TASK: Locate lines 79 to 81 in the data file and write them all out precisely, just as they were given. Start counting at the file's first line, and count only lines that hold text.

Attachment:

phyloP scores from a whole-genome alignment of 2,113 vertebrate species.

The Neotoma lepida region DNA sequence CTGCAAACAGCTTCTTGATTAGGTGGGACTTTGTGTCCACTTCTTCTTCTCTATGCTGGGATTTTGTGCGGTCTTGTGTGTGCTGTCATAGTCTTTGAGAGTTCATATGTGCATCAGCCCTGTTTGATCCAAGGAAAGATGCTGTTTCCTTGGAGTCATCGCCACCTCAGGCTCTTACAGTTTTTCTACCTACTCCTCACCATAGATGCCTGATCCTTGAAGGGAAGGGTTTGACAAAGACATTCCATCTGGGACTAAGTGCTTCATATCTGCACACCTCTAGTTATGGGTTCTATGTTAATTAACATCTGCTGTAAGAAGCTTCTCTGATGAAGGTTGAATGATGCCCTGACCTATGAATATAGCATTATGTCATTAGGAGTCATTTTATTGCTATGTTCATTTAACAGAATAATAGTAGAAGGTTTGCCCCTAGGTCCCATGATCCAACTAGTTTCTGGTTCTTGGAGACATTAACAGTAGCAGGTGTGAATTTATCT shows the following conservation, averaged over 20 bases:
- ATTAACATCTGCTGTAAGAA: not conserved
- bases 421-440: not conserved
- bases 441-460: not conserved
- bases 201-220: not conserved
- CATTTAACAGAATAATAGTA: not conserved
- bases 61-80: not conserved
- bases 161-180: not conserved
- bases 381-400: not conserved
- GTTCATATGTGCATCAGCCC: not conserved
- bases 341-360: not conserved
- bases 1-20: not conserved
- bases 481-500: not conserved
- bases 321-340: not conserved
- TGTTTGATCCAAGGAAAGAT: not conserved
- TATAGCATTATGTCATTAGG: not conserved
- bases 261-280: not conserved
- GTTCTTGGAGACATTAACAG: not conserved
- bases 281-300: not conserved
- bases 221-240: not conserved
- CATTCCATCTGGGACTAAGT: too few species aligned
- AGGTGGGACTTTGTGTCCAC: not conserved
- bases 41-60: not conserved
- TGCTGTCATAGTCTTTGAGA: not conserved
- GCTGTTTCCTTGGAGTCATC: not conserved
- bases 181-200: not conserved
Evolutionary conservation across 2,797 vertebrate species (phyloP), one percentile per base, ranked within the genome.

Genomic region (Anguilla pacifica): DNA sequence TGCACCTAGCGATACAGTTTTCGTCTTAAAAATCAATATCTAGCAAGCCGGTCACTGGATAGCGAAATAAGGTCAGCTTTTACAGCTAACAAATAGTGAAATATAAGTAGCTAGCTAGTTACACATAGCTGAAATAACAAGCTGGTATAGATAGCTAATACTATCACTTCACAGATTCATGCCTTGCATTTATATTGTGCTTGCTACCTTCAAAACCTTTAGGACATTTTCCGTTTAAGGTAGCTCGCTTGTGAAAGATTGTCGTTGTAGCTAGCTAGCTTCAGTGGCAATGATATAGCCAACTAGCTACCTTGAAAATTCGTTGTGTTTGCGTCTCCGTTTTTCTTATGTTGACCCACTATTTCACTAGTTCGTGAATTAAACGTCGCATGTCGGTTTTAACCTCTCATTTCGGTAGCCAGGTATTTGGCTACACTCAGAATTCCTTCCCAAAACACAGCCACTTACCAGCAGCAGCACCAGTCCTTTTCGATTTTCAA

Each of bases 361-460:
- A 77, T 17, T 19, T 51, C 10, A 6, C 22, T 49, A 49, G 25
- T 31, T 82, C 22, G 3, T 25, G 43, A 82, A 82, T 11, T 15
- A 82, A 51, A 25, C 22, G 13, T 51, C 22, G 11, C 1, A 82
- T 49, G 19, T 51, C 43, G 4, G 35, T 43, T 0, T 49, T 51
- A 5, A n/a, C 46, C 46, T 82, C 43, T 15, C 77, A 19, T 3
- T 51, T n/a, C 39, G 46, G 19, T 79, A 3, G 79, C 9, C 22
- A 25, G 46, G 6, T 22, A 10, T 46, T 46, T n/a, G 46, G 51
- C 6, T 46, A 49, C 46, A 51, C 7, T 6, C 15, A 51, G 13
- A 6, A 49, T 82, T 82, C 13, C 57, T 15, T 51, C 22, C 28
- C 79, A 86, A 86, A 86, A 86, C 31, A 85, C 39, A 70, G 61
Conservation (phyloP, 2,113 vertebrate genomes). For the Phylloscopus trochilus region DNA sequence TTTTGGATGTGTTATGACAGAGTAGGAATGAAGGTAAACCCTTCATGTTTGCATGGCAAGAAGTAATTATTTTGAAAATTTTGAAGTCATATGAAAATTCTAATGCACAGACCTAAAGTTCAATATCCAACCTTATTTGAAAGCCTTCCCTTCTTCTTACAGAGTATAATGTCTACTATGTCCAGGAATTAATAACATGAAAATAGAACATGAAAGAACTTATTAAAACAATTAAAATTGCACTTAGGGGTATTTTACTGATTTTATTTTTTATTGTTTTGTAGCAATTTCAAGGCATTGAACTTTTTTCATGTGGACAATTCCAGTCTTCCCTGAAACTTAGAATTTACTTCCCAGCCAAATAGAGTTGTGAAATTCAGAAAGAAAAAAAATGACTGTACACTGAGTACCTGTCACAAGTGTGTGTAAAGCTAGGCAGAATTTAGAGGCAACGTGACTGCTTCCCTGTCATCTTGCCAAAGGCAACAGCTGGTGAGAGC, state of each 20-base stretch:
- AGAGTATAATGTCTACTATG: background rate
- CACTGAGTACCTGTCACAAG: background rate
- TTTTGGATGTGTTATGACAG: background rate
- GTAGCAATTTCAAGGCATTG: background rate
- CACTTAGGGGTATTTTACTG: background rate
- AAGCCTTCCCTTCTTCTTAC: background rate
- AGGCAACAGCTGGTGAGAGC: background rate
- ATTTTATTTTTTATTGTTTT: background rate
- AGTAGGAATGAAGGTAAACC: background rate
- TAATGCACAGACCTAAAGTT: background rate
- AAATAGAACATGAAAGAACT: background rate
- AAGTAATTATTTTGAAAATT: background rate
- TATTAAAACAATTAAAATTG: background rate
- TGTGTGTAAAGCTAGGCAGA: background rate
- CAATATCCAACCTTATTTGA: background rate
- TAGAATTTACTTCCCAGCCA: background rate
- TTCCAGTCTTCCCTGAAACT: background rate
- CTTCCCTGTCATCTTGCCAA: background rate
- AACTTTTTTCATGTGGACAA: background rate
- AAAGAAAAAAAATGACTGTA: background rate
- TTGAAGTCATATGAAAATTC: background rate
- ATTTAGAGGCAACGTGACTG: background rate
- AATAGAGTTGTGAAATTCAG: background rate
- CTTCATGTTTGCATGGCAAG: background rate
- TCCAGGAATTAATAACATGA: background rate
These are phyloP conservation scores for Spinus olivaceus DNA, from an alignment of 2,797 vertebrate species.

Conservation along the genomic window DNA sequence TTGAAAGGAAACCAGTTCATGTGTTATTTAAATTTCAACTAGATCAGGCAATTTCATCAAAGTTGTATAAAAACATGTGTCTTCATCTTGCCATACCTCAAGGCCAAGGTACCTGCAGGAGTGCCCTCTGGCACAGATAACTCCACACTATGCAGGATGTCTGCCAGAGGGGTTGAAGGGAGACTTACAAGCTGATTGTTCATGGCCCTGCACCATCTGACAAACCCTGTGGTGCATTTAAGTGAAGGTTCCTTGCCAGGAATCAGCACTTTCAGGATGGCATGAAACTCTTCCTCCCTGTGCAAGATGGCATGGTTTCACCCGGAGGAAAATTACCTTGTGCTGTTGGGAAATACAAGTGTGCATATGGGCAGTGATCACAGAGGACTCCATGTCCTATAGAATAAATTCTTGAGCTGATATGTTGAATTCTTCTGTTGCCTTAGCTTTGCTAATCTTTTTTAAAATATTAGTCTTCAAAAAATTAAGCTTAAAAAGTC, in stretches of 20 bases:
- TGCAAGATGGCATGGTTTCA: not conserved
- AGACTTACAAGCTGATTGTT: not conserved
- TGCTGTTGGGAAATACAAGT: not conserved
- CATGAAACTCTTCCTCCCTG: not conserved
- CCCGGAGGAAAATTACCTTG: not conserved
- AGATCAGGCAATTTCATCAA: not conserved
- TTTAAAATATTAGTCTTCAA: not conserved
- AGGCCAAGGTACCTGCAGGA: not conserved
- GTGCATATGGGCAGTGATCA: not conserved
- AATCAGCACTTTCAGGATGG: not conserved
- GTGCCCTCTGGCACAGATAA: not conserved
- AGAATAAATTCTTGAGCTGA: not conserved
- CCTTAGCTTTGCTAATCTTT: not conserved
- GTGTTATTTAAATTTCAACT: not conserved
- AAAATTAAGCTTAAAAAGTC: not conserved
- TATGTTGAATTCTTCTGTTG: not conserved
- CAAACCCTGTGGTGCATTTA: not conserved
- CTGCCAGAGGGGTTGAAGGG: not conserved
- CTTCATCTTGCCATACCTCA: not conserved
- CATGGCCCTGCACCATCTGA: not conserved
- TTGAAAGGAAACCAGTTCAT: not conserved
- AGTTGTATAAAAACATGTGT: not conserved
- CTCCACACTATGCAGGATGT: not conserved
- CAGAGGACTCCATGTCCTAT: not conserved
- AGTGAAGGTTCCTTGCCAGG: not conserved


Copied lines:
- GTGCCCTCTGGCACAGATAA: not conserved
- AGAATAAATTCTTGAGCTGA: not conserved
- CCTTAGCTTTGCTAATCTTT: not conserved